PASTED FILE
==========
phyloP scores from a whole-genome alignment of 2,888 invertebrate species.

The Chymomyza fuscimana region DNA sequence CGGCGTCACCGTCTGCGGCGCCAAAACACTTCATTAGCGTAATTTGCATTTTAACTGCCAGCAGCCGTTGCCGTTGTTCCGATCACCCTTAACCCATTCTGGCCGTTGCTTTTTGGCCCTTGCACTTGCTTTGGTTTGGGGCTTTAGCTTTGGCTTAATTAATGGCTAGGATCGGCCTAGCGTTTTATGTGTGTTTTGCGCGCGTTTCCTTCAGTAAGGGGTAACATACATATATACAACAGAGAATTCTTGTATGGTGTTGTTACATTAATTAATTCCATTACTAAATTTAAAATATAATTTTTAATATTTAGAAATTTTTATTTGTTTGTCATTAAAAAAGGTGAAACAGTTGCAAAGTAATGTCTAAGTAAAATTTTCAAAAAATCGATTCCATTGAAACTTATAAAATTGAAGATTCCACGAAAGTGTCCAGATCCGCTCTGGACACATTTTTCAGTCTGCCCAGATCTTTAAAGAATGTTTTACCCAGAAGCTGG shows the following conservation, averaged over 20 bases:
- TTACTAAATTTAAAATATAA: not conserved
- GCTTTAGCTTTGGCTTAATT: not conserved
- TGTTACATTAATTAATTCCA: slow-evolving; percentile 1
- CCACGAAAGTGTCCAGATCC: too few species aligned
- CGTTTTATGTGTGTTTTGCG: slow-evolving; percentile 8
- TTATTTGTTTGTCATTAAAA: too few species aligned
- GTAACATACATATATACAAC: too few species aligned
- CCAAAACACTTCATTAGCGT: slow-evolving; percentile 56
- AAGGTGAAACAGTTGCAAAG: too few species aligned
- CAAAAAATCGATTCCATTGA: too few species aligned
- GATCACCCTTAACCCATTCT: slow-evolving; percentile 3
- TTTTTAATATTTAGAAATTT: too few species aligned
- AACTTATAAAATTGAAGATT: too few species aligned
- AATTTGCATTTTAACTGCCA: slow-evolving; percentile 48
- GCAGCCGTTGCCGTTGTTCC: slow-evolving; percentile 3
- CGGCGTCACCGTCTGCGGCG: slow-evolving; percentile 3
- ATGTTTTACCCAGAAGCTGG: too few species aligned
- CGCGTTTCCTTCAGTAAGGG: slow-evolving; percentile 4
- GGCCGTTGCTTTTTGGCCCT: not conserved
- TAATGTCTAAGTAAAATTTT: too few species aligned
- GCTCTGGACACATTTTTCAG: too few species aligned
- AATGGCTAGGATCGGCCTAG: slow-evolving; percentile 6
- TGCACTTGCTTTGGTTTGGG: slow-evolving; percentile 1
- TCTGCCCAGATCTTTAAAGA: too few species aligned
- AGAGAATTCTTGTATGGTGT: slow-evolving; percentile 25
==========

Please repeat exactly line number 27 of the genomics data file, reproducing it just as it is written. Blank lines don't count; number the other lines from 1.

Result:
- AGAGAATTCTTGTATGGTGT: slow-evolving; percentile 25